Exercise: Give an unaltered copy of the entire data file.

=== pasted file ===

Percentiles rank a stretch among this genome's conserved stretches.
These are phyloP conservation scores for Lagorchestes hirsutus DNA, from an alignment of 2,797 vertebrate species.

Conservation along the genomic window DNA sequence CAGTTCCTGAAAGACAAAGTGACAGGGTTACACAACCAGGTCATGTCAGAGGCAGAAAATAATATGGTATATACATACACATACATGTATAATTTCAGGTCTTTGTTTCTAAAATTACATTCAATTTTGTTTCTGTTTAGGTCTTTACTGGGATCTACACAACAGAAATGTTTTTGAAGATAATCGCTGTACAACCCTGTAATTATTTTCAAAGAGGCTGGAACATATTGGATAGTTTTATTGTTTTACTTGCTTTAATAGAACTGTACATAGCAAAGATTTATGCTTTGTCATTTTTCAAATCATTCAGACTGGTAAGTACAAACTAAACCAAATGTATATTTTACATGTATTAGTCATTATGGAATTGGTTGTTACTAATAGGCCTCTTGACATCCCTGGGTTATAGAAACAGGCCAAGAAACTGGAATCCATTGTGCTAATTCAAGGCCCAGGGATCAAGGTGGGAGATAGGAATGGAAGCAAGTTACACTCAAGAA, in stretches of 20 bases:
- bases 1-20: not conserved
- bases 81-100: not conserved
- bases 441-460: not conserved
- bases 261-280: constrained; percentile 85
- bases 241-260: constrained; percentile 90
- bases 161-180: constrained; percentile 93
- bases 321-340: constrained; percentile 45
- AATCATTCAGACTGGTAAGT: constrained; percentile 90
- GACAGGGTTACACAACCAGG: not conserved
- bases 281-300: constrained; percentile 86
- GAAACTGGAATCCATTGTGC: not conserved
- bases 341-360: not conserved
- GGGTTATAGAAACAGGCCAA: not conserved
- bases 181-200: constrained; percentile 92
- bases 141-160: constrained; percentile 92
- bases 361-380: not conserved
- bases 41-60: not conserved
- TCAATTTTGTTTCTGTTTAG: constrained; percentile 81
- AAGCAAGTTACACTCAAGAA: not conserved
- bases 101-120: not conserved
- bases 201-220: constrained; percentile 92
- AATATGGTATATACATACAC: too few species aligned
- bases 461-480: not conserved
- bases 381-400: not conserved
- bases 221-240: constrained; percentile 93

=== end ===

Percentiles rank a stretch among this genome's conserved stretches.
These are phyloP conservation scores for Lagorchestes hirsutus DNA, from an alignment of 2,797 vertebrate species.

Conservation along the genomic window DNA sequence CAGTTCCTGAAAGACAAAGTGACAGGGTTACACAACCAGGTCATGTCAGAGGCAGAAAATAATATGGTATATACATACACATACATGTATAATTTCAGGTCTTTGTTTCTAAAATTACATTCAATTTTGTTTCTGTTTAGGTCTTTACTGGGATCTACACAACAGAAATGTTTTTGAAGATAATCGCTGTACAACCCTGTAATTATTTTCAAAGAGGCTGGAACATATTGGATAGTTTTATTGTTTTACTTGCTTTAATAGAACTGTACATAGCAAAGATTTATGCTTTGTCATTTTTCAAATCATTCAGACTGGTAAGTACAAACTAAACCAAATGTATATTTTACATGTATTAGTCATTATGGAATTGGTTGTTACTAATAGGCCTCTTGACATCCCTGGGTTATAGAAACAGGCCAAGAAACTGGAATCCATTGTGCTAATTCAAGGCCCAGGGATCAAGGTGGGAGATAGGAATGGAAGCAAGTTACACTCAAGAA, in stretches of 20 bases:
- bases 1-20: not conserved
- bases 81-100: not conserved
- bases 441-460: not conserved
- bases 261-280: constrained; percentile 85
- bases 241-260: constrained; percentile 90
- bases 161-180: constrained; percentile 93
- bases 321-340: constrained; percentile 45
- AATCATTCAGACTGGTAAGT: constrained; percentile 90
- GACAGGGTTACACAACCAGG: not conserved
- bases 281-300: constrained; percentile 86
- GAAACTGGAATCCATTGTGC: not conserved
- bases 341-360: not conserved
- GGGTTATAGAAACAGGCCAA: not conserved
- bases 181-200: constrained; percentile 92
- bases 141-160: constrained; percentile 92
- bases 361-380: not conserved
- bases 41-60: not conserved
- TCAATTTTGTTTCTGTTTAG: constrained; percentile 81
- AAGCAAGTTACACTCAAGAA: not conserved
- bases 101-120: not conserved
- bases 201-220: constrained; percentile 92
- AATATGGTATATACATACAC: too few species aligned
- bases 461-480: not conserved
- bases 381-400: not conserved
- bases 221-240: constrained; percentile 93